* Flex.One--a first mortgage combined into a Home Equity Line of Credit with all the capabilities of a checking account; * Heartfelt Hands--a tool that uses the “angel tree” concept of recognizing an emergency financial need and matching that financial need with members who are willing to help; * HomeTrak--a program that allows homeowners to keep track of the remaining life and replacement cost of all appliances, mechanicals, and big-ticket items in their homes; and * The Signal--a website that helps consumers navigate through the questions and complexities of disability benefits and asset building.

PCUA CUs closed today due to floods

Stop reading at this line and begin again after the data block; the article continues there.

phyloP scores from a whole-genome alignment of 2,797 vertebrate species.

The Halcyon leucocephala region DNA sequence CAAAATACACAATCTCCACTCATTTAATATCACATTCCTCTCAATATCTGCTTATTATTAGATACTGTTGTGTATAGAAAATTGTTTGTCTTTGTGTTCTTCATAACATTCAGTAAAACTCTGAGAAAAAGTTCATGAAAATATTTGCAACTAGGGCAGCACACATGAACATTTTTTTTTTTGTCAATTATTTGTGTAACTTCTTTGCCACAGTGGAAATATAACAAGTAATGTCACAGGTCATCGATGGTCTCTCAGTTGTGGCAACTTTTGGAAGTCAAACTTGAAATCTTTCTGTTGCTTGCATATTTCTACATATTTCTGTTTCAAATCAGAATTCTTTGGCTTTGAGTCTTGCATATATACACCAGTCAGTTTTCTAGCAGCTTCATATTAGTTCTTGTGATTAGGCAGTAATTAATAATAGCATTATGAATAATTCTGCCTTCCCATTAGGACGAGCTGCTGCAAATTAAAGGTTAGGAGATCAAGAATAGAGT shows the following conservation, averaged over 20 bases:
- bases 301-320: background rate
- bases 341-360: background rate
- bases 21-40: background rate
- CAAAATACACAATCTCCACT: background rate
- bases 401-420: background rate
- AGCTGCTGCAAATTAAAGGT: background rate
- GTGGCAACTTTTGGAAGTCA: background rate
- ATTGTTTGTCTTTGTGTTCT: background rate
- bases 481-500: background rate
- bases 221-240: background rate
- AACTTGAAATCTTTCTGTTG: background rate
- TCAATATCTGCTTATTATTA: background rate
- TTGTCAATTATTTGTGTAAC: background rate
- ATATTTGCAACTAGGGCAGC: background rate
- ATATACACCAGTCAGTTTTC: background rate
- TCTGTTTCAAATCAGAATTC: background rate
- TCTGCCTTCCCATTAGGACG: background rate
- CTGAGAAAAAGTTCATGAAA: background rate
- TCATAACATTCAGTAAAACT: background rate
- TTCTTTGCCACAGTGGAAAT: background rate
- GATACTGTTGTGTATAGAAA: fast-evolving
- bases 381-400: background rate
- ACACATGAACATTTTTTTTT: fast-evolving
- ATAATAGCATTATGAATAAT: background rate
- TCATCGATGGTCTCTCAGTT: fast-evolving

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HARRISBURG, Pa. (9/9/11)--The Pennsylvania Credit Union Association (PCUA) is closed today due to flooding in Harrisburg, PCUA announced Thursday. The Susquehanna River flows in front of the association's headquarters and was projected to rise to more than 28 feet by today. Flood stage is at 17 feet. Thursday morning the water level had reached nearly 20 feet, said PCUA (Life is a Highway Sept. 8). The association also closed early on Wednesday and Thursday due to the flooding. "Even though we closed the office early Wednesday afternoon, some employees were unable to make it home due to flooded roads," said PCUA President/CEO Jim McCormack Thursday. "With conditions worsening overnight, more than half of the employees could not make it in to work [Thursday]. Employee safety is our main concern," he added. McCormack said credit unions are also impacted by the flooded conditions, "and we've had reports that some people are having difficulty getting to the turnpike to head for Seven Springs and the Fall Leadership Conference." Rain has fallen throughout central Pennsylvania since Monday as remnants of Tropical Storm Lee caused flooding in the eastern U.S. Pennsylvania and New York have evacuated thousands of people. Rivers and creeks were already swollen from Hurricane Irene's move through the region in late August (Reuters Sept. 8) . In Pennsylvania, major flooding was expected this weekend from York and Lancaster to Williamsport